A few years ago the Quinault Indians filed appeal of a timber harvest application arguing that the the proposed harvest was within the channel migration zone of the Quinault River. I am not fully up on the status of that case other than I know that the initial ruling from the Forest Practices Appeals Board was favorable to the tribe's appeal versus the property owner/timber owner. The tribe, the timber company and the Department of Natural Resources, the regulatory agency that approved the forest practice, all had somewhat different takes on the CMZ and just how to interpret the forest practice law and the forest practice manual and how applicable the specific language in the manual is on the matter.
The firs two images show that the Quinault River is migrating southward.
1994 with red line marking southern edge of active channel area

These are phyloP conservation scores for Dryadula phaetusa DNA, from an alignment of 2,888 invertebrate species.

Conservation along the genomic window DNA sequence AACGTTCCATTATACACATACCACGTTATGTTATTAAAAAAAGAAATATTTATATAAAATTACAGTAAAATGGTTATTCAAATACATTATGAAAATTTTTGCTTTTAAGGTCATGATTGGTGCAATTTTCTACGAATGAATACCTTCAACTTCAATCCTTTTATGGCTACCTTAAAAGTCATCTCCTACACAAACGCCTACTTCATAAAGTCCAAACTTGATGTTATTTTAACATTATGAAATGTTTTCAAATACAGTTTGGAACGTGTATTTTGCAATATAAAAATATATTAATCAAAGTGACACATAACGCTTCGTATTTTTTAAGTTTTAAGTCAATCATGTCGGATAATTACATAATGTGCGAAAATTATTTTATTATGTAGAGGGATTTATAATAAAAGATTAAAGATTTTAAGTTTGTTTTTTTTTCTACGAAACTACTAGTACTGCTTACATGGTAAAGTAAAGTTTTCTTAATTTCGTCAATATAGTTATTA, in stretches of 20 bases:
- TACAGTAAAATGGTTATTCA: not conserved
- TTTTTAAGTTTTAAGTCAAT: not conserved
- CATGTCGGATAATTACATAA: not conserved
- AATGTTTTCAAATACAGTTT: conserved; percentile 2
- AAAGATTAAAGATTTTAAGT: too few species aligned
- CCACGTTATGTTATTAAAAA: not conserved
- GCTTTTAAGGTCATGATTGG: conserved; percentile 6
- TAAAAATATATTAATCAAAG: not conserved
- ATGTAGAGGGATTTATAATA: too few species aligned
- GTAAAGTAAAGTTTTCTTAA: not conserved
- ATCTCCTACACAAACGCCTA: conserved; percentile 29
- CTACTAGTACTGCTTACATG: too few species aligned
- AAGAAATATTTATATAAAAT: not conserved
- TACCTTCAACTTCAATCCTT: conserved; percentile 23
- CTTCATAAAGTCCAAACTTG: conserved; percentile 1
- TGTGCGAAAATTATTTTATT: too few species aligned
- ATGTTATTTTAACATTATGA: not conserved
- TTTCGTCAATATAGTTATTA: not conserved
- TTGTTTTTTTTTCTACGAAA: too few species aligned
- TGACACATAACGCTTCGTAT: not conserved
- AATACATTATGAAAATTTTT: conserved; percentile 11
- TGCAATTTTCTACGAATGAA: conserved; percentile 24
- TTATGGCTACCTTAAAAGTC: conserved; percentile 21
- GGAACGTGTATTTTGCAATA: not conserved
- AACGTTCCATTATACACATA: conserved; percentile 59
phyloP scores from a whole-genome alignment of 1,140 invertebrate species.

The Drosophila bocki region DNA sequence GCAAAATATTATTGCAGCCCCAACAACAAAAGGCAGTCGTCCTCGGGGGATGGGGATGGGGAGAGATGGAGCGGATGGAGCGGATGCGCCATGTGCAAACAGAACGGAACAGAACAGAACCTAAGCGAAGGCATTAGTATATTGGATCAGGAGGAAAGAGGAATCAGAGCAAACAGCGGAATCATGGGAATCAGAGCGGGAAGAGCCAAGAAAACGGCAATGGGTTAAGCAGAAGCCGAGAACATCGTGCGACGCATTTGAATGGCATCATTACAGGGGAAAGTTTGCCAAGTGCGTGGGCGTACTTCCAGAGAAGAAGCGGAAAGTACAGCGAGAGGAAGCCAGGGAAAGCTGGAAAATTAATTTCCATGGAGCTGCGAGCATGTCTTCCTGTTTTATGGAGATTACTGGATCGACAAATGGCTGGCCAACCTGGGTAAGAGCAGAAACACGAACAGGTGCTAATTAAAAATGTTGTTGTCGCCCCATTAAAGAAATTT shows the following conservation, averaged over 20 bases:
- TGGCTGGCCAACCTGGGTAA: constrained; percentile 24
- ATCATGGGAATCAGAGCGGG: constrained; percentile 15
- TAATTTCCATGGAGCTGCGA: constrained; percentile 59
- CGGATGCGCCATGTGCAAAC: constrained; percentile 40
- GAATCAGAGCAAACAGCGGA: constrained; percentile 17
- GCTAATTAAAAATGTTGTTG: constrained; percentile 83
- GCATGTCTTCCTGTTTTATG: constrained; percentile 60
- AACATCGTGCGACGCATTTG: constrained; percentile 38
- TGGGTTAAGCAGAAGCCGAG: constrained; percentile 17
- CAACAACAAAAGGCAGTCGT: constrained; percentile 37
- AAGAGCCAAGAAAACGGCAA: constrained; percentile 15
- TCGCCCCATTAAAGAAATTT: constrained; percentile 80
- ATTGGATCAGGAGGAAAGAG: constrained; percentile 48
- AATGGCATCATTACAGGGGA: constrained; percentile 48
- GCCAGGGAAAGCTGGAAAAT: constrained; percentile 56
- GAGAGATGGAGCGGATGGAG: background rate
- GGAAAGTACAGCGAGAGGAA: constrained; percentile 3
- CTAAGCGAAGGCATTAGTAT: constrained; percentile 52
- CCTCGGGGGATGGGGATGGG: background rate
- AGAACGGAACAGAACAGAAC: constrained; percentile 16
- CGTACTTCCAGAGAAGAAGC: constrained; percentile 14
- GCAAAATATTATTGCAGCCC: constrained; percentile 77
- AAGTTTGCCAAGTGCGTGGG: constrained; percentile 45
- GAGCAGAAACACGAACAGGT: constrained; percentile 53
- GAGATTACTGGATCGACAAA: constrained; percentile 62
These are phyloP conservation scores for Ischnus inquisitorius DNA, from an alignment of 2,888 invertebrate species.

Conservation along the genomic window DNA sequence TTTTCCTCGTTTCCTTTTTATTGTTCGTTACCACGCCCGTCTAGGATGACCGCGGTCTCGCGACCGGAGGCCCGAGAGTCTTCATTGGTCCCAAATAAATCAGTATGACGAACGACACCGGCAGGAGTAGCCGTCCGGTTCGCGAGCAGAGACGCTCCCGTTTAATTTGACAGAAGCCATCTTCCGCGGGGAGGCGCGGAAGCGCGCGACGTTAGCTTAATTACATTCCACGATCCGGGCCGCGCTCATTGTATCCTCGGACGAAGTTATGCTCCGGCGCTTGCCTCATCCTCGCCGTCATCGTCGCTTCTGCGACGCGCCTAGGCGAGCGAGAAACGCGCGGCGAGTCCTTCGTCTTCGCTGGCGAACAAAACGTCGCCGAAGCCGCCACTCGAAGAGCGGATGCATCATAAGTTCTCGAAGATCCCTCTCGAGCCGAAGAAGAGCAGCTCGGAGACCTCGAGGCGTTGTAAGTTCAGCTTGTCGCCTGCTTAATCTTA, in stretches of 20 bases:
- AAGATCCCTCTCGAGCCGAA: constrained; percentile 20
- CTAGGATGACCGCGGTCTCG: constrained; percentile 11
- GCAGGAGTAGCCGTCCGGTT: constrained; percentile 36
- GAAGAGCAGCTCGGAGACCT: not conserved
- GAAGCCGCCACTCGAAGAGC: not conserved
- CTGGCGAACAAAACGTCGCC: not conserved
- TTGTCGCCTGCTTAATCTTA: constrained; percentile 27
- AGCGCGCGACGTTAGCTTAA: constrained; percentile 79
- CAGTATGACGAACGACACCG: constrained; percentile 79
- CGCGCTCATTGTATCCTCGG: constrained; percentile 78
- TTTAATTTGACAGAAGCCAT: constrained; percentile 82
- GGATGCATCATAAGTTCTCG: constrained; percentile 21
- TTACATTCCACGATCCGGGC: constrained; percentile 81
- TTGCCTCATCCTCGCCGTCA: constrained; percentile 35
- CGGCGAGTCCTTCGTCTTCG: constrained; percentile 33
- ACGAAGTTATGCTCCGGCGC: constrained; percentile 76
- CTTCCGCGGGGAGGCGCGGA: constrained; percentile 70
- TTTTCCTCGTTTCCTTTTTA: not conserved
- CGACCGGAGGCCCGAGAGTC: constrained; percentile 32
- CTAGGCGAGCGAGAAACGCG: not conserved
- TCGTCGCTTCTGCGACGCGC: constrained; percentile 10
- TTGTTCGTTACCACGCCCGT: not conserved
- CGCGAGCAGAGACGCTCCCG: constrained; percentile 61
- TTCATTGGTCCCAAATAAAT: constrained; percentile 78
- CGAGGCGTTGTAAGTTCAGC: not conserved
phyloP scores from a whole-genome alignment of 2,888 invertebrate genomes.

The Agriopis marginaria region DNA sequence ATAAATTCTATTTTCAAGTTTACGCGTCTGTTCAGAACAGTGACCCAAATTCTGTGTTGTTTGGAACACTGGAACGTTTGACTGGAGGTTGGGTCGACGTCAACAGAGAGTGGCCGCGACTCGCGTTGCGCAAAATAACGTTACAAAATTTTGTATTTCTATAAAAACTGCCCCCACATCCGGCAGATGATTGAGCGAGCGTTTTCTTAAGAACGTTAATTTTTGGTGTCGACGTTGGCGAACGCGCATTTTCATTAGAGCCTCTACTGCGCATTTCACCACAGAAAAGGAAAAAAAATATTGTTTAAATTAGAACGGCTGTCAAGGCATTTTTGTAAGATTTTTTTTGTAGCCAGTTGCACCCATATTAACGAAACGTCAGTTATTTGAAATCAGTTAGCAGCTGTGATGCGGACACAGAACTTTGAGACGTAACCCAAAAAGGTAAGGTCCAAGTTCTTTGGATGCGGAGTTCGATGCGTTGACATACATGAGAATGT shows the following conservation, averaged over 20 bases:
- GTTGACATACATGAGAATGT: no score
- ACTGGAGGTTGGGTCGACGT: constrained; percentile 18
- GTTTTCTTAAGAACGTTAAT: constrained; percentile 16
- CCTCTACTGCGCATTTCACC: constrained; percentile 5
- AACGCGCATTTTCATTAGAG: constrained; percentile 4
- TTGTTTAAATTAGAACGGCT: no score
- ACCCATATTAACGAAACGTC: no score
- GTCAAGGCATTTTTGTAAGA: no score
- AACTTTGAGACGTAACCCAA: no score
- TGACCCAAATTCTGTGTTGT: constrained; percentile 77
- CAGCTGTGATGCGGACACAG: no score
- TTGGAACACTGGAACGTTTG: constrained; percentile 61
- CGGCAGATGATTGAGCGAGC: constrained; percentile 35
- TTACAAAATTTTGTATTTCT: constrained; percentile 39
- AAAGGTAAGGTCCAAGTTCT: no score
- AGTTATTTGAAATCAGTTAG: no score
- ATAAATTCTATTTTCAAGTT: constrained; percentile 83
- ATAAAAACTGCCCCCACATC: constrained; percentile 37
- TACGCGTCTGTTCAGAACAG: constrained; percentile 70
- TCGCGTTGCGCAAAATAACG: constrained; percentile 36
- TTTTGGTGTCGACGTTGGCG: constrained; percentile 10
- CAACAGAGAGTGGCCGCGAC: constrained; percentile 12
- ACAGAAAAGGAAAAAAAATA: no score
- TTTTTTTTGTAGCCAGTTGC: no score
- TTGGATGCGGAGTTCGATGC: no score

2012 image showing that the river is moving south
The Quinault Tribe has a very keen interest in salmon habitat on the Quinault River as the river passes through their reservation on the west side of the Olympic Peninsula. The width of the riparian buffer is based on the channel migration zone. The tree leave area is defined by the required buffer as measured from a where the channel is expected to migrate over time. In this case the rapid southward migration meant that more trees would be left than than the logging outfit applied to harvest. It is easy to see that an unfavorable channel migration would reduce the expected value of a tree stand. And in reverse how harvesting of trees (or development) might mean that the river would be left with no large wood buffer after migrating to a new channel. The role of the road was a key part of the appeal and how the Board Manual treats roads.
A little overview of the Quinault watershed steep tributary streams in the area shows why the river might be so prone to migrate. Lots of landslides putting plugs of sediment into the system.
Same location is 2013 with large landslide into tributary stream
Same location in 2013